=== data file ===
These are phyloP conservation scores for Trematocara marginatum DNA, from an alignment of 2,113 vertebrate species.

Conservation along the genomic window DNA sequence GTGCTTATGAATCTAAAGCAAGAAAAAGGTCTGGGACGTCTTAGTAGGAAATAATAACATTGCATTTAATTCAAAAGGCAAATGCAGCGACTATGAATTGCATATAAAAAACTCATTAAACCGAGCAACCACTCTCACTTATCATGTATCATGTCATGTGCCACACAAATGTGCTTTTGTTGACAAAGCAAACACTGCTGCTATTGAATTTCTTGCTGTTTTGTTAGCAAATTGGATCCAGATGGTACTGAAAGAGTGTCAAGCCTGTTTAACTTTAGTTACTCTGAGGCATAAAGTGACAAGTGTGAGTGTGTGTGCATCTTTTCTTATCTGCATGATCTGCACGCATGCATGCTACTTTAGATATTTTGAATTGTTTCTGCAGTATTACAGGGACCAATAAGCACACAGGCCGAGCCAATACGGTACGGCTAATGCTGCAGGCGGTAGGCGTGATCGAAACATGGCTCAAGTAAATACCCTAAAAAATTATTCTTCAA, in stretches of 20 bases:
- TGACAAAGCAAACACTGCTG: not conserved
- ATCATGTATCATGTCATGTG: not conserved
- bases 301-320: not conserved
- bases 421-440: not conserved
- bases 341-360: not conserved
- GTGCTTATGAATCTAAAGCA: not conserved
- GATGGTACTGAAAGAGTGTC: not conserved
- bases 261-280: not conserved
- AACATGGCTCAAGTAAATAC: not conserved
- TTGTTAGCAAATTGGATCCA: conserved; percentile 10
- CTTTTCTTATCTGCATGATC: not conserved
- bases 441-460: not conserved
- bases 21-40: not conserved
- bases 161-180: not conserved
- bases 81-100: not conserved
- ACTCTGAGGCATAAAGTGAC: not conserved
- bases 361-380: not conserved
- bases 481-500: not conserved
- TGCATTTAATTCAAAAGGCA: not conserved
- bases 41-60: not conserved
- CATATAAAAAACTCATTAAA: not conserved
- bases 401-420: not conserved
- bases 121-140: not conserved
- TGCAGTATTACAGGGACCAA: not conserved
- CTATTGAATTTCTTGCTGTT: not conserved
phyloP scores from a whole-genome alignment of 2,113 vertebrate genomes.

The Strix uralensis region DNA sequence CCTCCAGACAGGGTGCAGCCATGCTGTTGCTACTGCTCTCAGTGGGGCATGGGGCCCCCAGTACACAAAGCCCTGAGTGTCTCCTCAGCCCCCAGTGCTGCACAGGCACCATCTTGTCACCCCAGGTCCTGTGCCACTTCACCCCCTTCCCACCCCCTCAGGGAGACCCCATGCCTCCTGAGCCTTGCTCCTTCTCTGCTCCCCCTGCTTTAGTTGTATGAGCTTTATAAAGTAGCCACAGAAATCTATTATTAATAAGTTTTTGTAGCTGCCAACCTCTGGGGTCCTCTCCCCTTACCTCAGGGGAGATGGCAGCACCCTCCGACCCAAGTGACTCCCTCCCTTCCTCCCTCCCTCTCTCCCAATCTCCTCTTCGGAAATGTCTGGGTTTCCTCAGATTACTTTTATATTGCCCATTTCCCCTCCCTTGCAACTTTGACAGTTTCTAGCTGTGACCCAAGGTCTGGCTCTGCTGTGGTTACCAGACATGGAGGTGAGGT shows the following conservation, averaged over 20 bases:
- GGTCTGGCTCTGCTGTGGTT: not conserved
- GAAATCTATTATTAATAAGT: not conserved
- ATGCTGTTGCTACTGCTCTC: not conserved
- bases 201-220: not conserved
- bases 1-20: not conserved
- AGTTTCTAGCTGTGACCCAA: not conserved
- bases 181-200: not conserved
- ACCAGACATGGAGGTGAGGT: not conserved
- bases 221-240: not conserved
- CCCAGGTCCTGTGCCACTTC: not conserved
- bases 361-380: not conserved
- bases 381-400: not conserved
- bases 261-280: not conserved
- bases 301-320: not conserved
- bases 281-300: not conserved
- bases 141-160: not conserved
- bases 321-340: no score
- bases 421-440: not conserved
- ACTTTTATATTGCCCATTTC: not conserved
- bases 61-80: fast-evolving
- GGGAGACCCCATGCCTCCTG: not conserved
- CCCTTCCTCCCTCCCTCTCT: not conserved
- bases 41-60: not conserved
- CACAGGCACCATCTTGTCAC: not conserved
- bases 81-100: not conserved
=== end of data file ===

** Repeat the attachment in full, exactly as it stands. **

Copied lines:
These are phyloP conservation scores for Trematocara marginatum DNA, from an alignment of 2,113 vertebrate species.

Conservation along the genomic window DNA sequence GTGCTTATGAATCTAAAGCAAGAAAAAGGTCTGGGACGTCTTAGTAGGAAATAATAACATTGCATTTAATTCAAAAGGCAAATGCAGCGACTATGAATTGCATATAAAAAACTCATTAAACCGAGCAACCACTCTCACTTATCATGTATCATGTCATGTGCCACACAAATGTGCTTTTGTTGACAAAGCAAACACTGCTGCTATTGAATTTCTTGCTGTTTTGTTAGCAAATTGGATCCAGATGGTACTGAAAGAGTGTCAAGCCTGTTTAACTTTAGTTACTCTGAGGCATAAAGTGACAAGTGTGAGTGTGTGTGCATCTTTTCTTATCTGCATGATCTGCACGCATGCATGCTACTTTAGATATTTTGAATTGTTTCTGCAGTATTACAGGGACCAATAAGCACACAGGCCGAGCCAATACGGTACGGCTAATGCTGCAGGCGGTAGGCGTGATCGAAACATGGCTCAAGTAAATACCCTAAAAAATTATTCTTCAA, in stretches of 20 bases:
- TGACAAAGCAAACACTGCTG: not conserved
- ATCATGTATCATGTCATGTG: not conserved
- bases 301-320: not conserved
- bases 421-440: not conserved
- bases 341-360: not conserved
- GTGCTTATGAATCTAAAGCA: not conserved
- GATGGTACTGAAAGAGTGTC: not conserved
- bases 261-280: not conserved
- AACATGGCTCAAGTAAATAC: not conserved
- TTGTTAGCAAATTGGATCCA: conserved; percentile 10
- CTTTTCTTATCTGCATGATC: not conserved
- bases 441-460: not conserved
- bases 21-40: not conserved
- bases 161-180: not conserved
- bases 81-100: not conserved
- ACTCTGAGGCATAAAGTGAC: not conserved
- bases 361-380: not conserved
- bases 481-500: not conserved
- TGCATTTAATTCAAAAGGCA: not conserved
- bases 41-60: not conserved
- CATATAAAAAACTCATTAAA: not conserved
- bases 401-420: not conserved
- bases 121-140: not conserved
- TGCAGTATTACAGGGACCAA: not conserved
- CTATTGAATTTCTTGCTGTT: not conserved
phyloP scores from a whole-genome alignment of 2,113 vertebrate genomes.

The Strix uralensis region DNA sequence CCTCCAGACAGGGTGCAGCCATGCTGTTGCTACTGCTCTCAGTGGGGCATGGGGCCCCCAGTACACAAAGCCCTGAGTGTCTCCTCAGCCCCCAGTGCTGCACAGGCACCATCTTGTCACCCCAGGTCCTGTGCCACTTCACCCCCTTCCCACCCCCTCAGGGAGACCCCATGCCTCCTGAGCCTTGCTCCTTCTCTGCTCCCCCTGCTTTAGTTGTATGAGCTTTATAAAGTAGCCACAGAAATCTATTATTAATAAGTTTTTGTAGCTGCCAACCTCTGGGGTCCTCTCCCCTTACCTCAGGGGAGATGGCAGCACCCTCCGACCCAAGTGACTCCCTCCCTTCCTCCCTCCCTCTCTCCCAATCTCCTCTTCGGAAATGTCTGGGTTTCCTCAGATTACTTTTATATTGCCCATTTCCCCTCCCTTGCAACTTTGACAGTTTCTAGCTGTGACCCAAGGTCTGGCTCTGCTGTGGTTACCAGACATGGAGGTGAGGT shows the following conservation, averaged over 20 bases:
- GGTCTGGCTCTGCTGTGGTT: not conserved
- GAAATCTATTATTAATAAGT: not conserved
- ATGCTGTTGCTACTGCTCTC: not conserved
- bases 201-220: not conserved
- bases 1-20: not conserved
- AGTTTCTAGCTGTGACCCAA: not conserved
- bases 181-200: not conserved
- ACCAGACATGGAGGTGAGGT: not conserved
- bases 221-240: not conserved
- CCCAGGTCCTGTGCCACTTC: not conserved
- bases 361-380: not conserved
- bases 381-400: not conserved
- bases 261-280: not conserved
- bases 301-320: not conserved
- bases 281-300: not conserved
- bases 141-160: not conserved
- bases 321-340: no score
- bases 421-440: not conserved
- ACTTTTATATTGCCCATTTC: not conserved
- bases 61-80: fast-evolving
- GGGAGACCCCATGCCTCCTG: not conserved
- CCCTTCCTCCCTCCCTCTCT: not conserved
- bases 41-60: not conserved
- CACAGGCACCATCTTGTCAC: not conserved
- bases 81-100: not conserved